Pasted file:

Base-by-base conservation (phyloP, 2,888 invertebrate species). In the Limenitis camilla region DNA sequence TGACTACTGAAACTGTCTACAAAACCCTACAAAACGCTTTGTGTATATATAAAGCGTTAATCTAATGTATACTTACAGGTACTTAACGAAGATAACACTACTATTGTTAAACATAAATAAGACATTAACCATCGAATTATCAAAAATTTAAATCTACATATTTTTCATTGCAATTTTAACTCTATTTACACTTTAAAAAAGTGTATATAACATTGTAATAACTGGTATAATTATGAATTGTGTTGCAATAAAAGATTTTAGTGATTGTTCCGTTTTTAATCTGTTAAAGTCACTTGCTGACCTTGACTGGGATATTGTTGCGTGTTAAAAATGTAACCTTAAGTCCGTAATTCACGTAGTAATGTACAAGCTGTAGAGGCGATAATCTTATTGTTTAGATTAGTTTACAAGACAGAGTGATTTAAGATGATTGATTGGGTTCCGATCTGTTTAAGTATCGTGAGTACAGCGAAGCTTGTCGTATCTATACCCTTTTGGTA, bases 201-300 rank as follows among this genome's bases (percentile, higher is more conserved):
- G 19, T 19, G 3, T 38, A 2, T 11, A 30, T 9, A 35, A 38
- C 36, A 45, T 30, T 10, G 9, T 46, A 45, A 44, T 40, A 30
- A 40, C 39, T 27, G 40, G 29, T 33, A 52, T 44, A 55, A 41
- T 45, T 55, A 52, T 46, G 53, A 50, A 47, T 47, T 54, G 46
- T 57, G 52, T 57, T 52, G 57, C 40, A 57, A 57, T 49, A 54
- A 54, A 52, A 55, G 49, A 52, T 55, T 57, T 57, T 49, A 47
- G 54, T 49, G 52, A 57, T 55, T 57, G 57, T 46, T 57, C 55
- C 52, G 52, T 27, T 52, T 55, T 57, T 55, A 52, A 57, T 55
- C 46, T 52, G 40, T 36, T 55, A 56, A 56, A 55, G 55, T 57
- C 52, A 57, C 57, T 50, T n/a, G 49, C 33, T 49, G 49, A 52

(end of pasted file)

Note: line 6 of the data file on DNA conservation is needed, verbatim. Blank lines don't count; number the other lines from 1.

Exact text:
- T 57, G 52, T 57, T 52, G 57, C 40, A 57, A 57, T 49, A 54